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Increasing Ease Of Doing Business (Part 2): The Problems To Be Tackled

India in all its glorious potential to be a leading economic powerhouse surpassing China and the rest is still very complicated to do business in and with. Corporate leaders and senior government officials get together to discuss how policies should be shaped going forward to further increase Ease of Doing Business (EoDB).

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Ms. Ankhi Das, public policy director for Facebook in India, South and Central Asia, spoke on how Indian telecom policies affected the corporation’s push to promote Facebook’s Free Basics in the country.

“We are in a very fast paced agile economy. A startup will want to get products out fast. But the regulatory environment is creating choke points is crushing and chilling, when it should be providing incentives to nurture fast innovation.

There was not enough clarity given on Free Basics by the regulatory authorities although it is accessible to all broadband operators. Various other sources of free data are allowed, so we need more clarity on what’s allowed and what’s not. Although it was not allowed in India, Free Basics is running successfully in forty two countries at present.”

Mr. P Balaji, director for regulatory, external affairs and CSR at Vodafone India Ltd, said, “It would help to make the legal side of business deals work faster. For example, M&A require so many onerous clearances that by the time all of it is satisfied the acquisition target is missed by about six quarters. It would help to make this process faster for at least companies with a fair track record.”

Ms. Swati Rangachari, chief of corporate affairs at Sterlite Technologies Ltd, said, “Tax refunding at central, state and municipality level is long and complicated. It creates serious cash flow problems, and makes forecasting tough.

With IoT, smart cities and big data coming up, focus on broadband and infrastructure is critical. Revising National Telecom Policy (NTP) and broadband policy must be a priority. Make access to internet a right for every citizen. Currently Right of Way (RoW) is expensive and uncoordinated; operations like laying optic fiber is made complicated due to the number of approvals and high taxation rates. At present it’s a horrible experience. I believe self-certification and reducing bureaucracy while implementing steps to ensure compliance would be a good recommendation.”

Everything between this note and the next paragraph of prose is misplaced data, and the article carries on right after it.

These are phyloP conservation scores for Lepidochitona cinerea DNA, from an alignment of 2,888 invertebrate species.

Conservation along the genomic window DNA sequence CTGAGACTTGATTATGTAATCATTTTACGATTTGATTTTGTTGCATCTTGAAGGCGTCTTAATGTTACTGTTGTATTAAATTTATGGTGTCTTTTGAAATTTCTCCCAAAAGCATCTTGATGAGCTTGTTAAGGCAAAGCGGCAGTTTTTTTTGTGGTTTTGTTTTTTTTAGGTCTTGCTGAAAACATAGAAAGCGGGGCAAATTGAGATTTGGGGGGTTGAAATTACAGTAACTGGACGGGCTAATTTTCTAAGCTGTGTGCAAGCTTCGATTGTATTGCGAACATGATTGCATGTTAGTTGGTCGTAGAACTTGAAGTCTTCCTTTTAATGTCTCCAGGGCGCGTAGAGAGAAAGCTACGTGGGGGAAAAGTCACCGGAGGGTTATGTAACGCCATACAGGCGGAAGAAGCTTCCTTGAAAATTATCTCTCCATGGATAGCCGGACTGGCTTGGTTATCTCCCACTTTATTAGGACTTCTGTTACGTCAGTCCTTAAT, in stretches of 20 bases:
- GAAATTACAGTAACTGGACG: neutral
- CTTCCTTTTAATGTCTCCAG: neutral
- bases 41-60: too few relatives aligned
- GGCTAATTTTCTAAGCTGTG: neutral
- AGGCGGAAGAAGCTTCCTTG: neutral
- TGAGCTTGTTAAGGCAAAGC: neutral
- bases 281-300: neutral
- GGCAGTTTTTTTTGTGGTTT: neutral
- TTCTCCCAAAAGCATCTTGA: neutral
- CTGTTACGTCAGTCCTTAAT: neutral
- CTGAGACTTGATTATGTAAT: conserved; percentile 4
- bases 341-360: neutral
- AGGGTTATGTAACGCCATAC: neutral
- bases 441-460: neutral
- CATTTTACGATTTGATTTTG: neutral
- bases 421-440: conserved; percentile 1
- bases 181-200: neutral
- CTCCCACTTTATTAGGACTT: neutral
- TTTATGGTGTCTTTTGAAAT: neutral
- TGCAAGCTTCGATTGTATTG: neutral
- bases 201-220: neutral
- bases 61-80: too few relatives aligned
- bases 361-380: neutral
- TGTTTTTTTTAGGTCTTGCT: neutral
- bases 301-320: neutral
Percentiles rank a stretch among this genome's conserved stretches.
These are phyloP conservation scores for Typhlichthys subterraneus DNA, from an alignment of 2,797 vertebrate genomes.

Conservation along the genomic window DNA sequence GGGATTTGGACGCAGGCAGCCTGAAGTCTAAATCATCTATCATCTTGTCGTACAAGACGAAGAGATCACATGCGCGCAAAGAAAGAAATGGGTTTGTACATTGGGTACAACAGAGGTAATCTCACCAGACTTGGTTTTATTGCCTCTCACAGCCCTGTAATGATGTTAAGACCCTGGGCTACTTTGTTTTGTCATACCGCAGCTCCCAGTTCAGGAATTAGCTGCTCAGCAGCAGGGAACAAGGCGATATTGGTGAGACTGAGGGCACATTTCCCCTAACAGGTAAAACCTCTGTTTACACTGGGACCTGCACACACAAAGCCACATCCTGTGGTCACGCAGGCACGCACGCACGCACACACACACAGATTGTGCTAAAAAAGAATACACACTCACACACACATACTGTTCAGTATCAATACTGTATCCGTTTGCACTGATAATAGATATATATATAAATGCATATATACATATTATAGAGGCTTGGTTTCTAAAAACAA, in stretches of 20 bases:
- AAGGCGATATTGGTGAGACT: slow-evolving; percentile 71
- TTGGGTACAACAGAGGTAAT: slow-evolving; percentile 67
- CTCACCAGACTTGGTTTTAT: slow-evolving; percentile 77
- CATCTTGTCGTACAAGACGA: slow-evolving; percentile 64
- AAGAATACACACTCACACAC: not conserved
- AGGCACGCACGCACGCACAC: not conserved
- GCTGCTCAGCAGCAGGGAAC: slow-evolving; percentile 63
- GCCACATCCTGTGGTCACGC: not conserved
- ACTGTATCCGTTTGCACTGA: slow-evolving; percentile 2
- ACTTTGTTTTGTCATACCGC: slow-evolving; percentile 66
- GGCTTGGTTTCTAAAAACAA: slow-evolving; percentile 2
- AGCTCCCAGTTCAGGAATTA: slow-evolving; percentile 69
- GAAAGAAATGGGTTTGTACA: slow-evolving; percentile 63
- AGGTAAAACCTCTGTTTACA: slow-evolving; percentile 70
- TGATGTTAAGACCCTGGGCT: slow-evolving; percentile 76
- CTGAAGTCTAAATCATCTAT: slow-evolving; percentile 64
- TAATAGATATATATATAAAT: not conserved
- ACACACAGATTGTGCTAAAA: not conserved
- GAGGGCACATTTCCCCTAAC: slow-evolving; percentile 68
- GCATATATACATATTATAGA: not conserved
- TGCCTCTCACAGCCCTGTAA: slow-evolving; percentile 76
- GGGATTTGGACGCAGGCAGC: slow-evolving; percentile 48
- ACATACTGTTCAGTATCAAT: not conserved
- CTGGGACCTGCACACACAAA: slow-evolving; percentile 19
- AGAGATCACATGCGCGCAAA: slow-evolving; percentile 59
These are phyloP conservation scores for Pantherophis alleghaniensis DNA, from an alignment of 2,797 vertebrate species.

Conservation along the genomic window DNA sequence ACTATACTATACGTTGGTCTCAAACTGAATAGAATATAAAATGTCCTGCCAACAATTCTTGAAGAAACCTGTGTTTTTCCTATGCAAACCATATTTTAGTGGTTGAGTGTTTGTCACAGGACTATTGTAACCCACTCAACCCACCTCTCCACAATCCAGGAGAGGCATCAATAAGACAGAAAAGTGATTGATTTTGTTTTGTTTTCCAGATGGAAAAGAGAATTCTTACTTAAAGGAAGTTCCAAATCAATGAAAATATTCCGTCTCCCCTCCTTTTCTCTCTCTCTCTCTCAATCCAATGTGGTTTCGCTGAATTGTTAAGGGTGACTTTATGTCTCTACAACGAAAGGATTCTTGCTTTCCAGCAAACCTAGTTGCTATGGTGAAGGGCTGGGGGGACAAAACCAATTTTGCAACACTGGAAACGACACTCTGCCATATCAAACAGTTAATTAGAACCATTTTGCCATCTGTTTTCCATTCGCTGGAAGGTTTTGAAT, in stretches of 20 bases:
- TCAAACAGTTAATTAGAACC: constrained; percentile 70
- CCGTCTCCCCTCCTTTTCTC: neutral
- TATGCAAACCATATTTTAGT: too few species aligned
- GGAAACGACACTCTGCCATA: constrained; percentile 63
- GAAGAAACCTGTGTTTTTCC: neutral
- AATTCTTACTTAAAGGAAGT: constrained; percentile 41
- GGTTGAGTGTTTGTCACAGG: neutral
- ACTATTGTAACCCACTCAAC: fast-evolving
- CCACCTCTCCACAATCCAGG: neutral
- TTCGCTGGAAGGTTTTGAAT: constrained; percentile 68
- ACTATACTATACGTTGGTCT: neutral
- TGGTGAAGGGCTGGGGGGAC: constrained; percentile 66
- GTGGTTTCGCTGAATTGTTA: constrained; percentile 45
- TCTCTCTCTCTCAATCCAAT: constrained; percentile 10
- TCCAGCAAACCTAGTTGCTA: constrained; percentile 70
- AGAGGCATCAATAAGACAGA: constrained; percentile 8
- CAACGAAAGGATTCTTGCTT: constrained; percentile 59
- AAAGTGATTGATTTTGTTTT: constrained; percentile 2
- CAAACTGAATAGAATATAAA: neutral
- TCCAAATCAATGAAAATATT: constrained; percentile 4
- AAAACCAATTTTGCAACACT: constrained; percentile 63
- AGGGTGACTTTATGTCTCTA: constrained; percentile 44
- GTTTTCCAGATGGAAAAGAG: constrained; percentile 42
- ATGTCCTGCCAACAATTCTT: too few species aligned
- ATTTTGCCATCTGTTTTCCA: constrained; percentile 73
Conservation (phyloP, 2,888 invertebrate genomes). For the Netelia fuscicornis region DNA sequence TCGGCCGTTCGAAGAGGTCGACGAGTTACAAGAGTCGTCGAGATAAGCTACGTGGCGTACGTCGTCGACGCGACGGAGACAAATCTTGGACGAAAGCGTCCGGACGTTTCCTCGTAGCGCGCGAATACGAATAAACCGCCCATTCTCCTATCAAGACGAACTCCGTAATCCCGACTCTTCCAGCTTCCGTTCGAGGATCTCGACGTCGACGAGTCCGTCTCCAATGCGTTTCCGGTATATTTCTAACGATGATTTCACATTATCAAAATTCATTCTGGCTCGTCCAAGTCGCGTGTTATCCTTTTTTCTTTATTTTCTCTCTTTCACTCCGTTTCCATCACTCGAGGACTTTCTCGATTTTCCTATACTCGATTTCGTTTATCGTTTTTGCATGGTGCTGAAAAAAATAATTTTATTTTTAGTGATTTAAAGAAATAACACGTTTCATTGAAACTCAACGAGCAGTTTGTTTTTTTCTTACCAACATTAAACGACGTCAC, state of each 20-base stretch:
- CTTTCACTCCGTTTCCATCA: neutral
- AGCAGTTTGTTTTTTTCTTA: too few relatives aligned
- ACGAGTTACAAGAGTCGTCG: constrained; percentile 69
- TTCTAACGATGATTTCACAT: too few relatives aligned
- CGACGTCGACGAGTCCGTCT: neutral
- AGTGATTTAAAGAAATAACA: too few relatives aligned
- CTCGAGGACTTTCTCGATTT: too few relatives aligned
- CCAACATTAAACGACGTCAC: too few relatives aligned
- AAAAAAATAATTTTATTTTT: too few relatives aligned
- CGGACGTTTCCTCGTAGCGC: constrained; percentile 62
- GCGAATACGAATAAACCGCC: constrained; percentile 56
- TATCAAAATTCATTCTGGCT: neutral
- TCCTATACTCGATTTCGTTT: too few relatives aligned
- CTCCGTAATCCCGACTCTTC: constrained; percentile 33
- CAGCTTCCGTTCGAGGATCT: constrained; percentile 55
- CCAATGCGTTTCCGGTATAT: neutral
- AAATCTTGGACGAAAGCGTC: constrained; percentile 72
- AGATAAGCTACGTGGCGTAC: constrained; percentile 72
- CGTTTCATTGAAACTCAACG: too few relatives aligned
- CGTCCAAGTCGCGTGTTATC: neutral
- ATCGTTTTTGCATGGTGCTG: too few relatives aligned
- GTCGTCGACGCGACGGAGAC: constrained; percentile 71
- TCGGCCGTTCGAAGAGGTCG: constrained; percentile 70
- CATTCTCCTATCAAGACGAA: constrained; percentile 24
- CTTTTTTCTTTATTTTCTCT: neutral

Mr. Pankaj Mohindroo, founder and national president of the Indian Cellular Association (ICA), spoke about the reality of policy implementation. About some of the investments that were facilitated for investors by government-related agencies and spoken about in positive terms by the same agency reps, he said, “The outcomes are different in the Haryana venture. They are mostly unhappy. There is a very earnest bottleneck. And uncertainty. Haryana may have overtaken Punjab in state-wise rankings, but that’s very easy competition right there. A few years back we had jumbo jets at Chennai, waiting to ship millions of Nokia inventory. So where did it go wrong?”

Reality once again reared its head when a young entrepreneur spoke about trademark-related concerns unresolved since June, 2016, after submitting all documents online, when it shouldn’t have taken that long if policy and infrastructure is working as expected.

However, the bottom line with policy reform in Mr. Mohindroo’s words is this: “China’s EoDB is not sterling either but what do investors want? Not retrospective but stable policy and that is where India is misfiring. Instead of small tweaks here and there, let’s settle these big issues first.”

A silver lining appears though – sources say that the trademark/IPR issues of the entrepreneur mentioned above were resolved after being directed to the relevant authorities.

These views were shared at the India Telecom conference.

This year’s India Telecom conference ran under the theme, “Transforming India” and took a serious look at what needed to be done by policy makers and all stakeholders to tip India over its prevailing barriers to become an economy and a nation of people ready to tap the best of the digital era. The conference was jointly organized by the Department of Telecommunications, Ministry of Communications, Government of India, and Federation of Indian Chamber of Commerce and Industry (FICCI).

Experts across the IT ecosystem, both local and international – government officials, regulatory authorities, corporate leaders, entrepreneurs and academicians presented their side of the story to reformers and policy makers at India’s leading international ICT dialogue taking place under the theme, “Transforming India.”

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